Multimolecular characteristics of cell-death related hub genes in human cancers: a comprehensive pan-cancer analysis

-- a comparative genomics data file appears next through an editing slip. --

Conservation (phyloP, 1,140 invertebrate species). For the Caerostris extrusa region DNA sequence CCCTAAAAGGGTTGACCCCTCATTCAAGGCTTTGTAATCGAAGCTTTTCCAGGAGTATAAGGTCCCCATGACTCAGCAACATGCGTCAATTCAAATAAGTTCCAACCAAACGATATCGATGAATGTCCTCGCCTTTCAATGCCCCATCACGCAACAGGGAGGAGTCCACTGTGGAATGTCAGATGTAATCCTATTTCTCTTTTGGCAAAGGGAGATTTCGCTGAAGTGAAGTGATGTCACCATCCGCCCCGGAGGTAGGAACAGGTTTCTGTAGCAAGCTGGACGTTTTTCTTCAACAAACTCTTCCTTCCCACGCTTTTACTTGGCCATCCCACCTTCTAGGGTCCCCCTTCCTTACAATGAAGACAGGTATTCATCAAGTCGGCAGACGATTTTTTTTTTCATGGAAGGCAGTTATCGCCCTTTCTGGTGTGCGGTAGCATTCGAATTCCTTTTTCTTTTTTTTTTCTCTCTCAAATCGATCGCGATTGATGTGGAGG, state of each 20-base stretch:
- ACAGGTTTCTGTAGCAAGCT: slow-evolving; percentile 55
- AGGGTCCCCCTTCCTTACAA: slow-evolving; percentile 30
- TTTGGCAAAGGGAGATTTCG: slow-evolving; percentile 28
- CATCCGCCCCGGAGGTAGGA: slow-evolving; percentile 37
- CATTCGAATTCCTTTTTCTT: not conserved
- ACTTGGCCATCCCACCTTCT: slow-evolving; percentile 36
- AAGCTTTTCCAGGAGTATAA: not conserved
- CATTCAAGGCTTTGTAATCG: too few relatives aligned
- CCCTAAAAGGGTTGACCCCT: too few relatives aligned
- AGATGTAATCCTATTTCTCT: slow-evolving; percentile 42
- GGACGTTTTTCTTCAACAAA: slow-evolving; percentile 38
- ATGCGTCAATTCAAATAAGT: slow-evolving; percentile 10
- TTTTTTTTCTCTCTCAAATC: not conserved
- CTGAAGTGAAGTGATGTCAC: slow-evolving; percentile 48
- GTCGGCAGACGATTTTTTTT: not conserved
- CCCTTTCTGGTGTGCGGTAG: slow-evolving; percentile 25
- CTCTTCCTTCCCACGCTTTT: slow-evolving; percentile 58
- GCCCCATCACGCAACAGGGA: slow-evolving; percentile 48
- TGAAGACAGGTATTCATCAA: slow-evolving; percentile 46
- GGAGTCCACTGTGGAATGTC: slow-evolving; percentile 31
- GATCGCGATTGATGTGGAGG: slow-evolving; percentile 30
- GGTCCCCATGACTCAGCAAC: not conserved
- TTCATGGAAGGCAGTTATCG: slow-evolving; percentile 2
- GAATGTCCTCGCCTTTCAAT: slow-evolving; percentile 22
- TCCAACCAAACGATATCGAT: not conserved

Failure of the normal process of cell death pathways contributes to the defection of immune systems and the occurrence of cancers. The key genes, the multimolecular mechanisms, and the immune functions of these genes in pan-cancers remain unclear. Using online databases of The Cancer Genome Atlas, GEPIA2, TISIDB, HPA, Kaplan-Meier Plotter, PrognoScan, cBioPortal, GSCALite, TIMER, and Sangerbox, we identified the key genes from the six primary cell death-related pathways and performed a comprehensive analysis to investigate the multimolecular characteristics and immunological functions of the hub genes in 33 human cancers. We identified five hub genes in the six primary cell death-related pathways (JUN, NFKB1, CASP3, PARP1, and TP53). We found that CASP3, PARP1, and TP53 were overexpressed in 28, 23, and 27 cancers. The expression of the five genes was associated with the development and prognosis of many cancers. Particularly, JUN, NFKB1, CASP3, and TP53 have prognostic values in Brain Lower Grade Glioma (LGG), while PARP1 and CASP3 could predict the survival outcomes in Adrenocortical carcinoma (ACC). In addition, an extensive association between five genes’ expression, DNA methylation, and tumor-immune system interactions was noticed. The five cell death-related hub genes could function as potential biomarkers for various cancers, particularly LGG and ACC. The immunological function analysis of the five genes also proposes new targets for developing immunosuppressants and improving the immunotherapy efficacy of cancers. However, further extensive clinical and experimental research are required to validate their clinical values.

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